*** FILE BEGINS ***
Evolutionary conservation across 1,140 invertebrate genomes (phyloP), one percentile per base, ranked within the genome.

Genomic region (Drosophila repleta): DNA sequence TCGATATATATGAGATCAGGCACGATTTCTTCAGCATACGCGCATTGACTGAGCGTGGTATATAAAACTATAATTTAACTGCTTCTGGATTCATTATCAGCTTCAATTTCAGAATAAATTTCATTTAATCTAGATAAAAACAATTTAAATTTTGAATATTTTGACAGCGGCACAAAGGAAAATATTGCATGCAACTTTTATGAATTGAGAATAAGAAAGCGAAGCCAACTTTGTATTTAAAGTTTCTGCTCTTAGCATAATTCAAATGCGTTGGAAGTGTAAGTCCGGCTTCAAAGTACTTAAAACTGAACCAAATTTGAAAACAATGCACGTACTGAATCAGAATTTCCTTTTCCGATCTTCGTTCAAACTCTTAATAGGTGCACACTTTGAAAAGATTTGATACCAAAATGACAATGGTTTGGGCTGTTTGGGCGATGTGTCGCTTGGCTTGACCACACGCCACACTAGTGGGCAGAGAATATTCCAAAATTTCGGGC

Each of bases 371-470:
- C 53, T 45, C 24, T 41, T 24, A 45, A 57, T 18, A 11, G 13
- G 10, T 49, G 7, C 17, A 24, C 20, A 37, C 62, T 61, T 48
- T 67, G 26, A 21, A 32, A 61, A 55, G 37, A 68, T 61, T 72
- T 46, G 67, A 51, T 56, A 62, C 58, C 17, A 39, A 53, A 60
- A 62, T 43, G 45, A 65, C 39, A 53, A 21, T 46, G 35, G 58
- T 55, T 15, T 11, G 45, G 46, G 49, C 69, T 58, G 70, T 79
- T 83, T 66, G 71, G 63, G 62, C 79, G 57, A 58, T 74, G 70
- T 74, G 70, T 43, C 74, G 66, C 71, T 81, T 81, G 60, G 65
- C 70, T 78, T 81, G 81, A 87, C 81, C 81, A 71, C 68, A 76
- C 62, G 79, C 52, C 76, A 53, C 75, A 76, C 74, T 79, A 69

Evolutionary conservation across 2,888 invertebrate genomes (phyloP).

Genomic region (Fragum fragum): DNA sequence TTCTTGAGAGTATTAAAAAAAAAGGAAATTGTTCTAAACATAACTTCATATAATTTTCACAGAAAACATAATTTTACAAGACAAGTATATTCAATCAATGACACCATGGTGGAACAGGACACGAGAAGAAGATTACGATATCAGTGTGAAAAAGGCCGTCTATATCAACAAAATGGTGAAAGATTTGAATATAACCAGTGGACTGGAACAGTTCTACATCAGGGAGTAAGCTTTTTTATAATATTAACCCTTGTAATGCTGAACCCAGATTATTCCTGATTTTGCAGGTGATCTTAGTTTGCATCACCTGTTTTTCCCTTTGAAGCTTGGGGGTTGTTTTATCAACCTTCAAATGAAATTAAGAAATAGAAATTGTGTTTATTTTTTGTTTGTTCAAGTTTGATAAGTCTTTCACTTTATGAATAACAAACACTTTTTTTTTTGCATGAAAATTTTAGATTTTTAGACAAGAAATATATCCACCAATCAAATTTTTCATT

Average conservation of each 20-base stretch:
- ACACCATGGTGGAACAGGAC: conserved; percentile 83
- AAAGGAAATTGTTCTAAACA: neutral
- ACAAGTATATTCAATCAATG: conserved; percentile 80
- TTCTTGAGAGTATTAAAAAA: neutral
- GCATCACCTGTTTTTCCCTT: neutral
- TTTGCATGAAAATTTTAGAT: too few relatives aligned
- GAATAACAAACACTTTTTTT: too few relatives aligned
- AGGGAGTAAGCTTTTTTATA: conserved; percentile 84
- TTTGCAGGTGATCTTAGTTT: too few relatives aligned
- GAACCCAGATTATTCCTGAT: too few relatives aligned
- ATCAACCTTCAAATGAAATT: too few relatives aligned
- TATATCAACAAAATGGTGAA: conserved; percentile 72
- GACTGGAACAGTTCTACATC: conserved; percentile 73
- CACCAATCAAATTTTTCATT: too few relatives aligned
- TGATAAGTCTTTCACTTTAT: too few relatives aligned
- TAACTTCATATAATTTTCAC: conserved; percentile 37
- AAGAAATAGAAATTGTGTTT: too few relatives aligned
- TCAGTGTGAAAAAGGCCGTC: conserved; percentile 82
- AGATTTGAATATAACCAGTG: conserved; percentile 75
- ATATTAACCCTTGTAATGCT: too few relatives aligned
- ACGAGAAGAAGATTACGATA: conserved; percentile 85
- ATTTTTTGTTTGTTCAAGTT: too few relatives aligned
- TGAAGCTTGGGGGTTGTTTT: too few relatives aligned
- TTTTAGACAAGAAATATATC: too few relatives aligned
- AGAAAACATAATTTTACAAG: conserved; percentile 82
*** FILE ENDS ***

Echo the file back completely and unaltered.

Evolutionary conservation across 1,140 invertebrate genomes (phyloP), one percentile per base, ranked within the genome.

Genomic region (Drosophila repleta): DNA sequence TCGATATATATGAGATCAGGCACGATTTCTTCAGCATACGCGCATTGACTGAGCGTGGTATATAAAACTATAATTTAACTGCTTCTGGATTCATTATCAGCTTCAATTTCAGAATAAATTTCATTTAATCTAGATAAAAACAATTTAAATTTTGAATATTTTGACAGCGGCACAAAGGAAAATATTGCATGCAACTTTTATGAATTGAGAATAAGAAAGCGAAGCCAACTTTGTATTTAAAGTTTCTGCTCTTAGCATAATTCAAATGCGTTGGAAGTGTAAGTCCGGCTTCAAAGTACTTAAAACTGAACCAAATTTGAAAACAATGCACGTACTGAATCAGAATTTCCTTTTCCGATCTTCGTTCAAACTCTTAATAGGTGCACACTTTGAAAAGATTTGATACCAAAATGACAATGGTTTGGGCTGTTTGGGCGATGTGTCGCTTGGCTTGACCACACGCCACACTAGTGGGCAGAGAATATTCCAAAATTTCGGGC

Each of bases 371-470:
- C 53, T 45, C 24, T 41, T 24, A 45, A 57, T 18, A 11, G 13
- G 10, T 49, G 7, C 17, A 24, C 20, A 37, C 62, T 61, T 48
- T 67, G 26, A 21, A 32, A 61, A 55, G 37, A 68, T 61, T 72
- T 46, G 67, A 51, T 56, A 62, C 58, C 17, A 39, A 53, A 60
- A 62, T 43, G 45, A 65, C 39, A 53, A 21, T 46, G 35, G 58
- T 55, T 15, T 11, G 45, G 46, G 49, C 69, T 58, G 70, T 79
- T 83, T 66, G 71, G 63, G 62, C 79, G 57, A 58, T 74, G 70
- T 74, G 70, T 43, C 74, G 66, C 71, T 81, T 81, G 60, G 65
- C 70, T 78, T 81, G 81, A 87, C 81, C 81, A 71, C 68, A 76
- C 62, G 79, C 52, C 76, A 53, C 75, A 76, C 74, T 79, A 69

Evolutionary conservation across 2,888 invertebrate genomes (phyloP).

Genomic region (Fragum fragum): DNA sequence TTCTTGAGAGTATTAAAAAAAAAGGAAATTGTTCTAAACATAACTTCATATAATTTTCACAGAAAACATAATTTTACAAGACAAGTATATTCAATCAATGACACCATGGTGGAACAGGACACGAGAAGAAGATTACGATATCAGTGTGAAAAAGGCCGTCTATATCAACAAAATGGTGAAAGATTTGAATATAACCAGTGGACTGGAACAGTTCTACATCAGGGAGTAAGCTTTTTTATAATATTAACCCTTGTAATGCTGAACCCAGATTATTCCTGATTTTGCAGGTGATCTTAGTTTGCATCACCTGTTTTTCCCTTTGAAGCTTGGGGGTTGTTTTATCAACCTTCAAATGAAATTAAGAAATAGAAATTGTGTTTATTTTTTGTTTGTTCAAGTTTGATAAGTCTTTCACTTTATGAATAACAAACACTTTTTTTTTTGCATGAAAATTTTAGATTTTTAGACAAGAAATATATCCACCAATCAAATTTTTCATT

Average conservation of each 20-base stretch:
- ACACCATGGTGGAACAGGAC: conserved; percentile 83
- AAAGGAAATTGTTCTAAACA: neutral
- ACAAGTATATTCAATCAATG: conserved; percentile 80
- TTCTTGAGAGTATTAAAAAA: neutral
- GCATCACCTGTTTTTCCCTT: neutral
- TTTGCATGAAAATTTTAGAT: too few relatives aligned
- GAATAACAAACACTTTTTTT: too few relatives aligned
- AGGGAGTAAGCTTTTTTATA: conserved; percentile 84
- TTTGCAGGTGATCTTAGTTT: too few relatives aligned
- GAACCCAGATTATTCCTGAT: too few relatives aligned
- ATCAACCTTCAAATGAAATT: too few relatives aligned
- TATATCAACAAAATGGTGAA: conserved; percentile 72
- GACTGGAACAGTTCTACATC: conserved; percentile 73
- CACCAATCAAATTTTTCATT: too few relatives aligned
- TGATAAGTCTTTCACTTTAT: too few relatives aligned
- TAACTTCATATAATTTTCAC: conserved; percentile 37
- AAGAAATAGAAATTGTGTTT: too few relatives aligned
- TCAGTGTGAAAAAGGCCGTC: conserved; percentile 82
- AGATTTGAATATAACCAGTG: conserved; percentile 75
- ATATTAACCCTTGTAATGCT: too few relatives aligned
- ACGAGAAGAAGATTACGATA: conserved; percentile 85
- ATTTTTTGTTTGTTCAAGTT: too few relatives aligned
- TGAAGCTTGGGGGTTGTTTT: too few relatives aligned
- TTTTAGACAAGAAATATATC: too few relatives aligned
- AGAAAACATAATTTTACAAG: conserved; percentile 82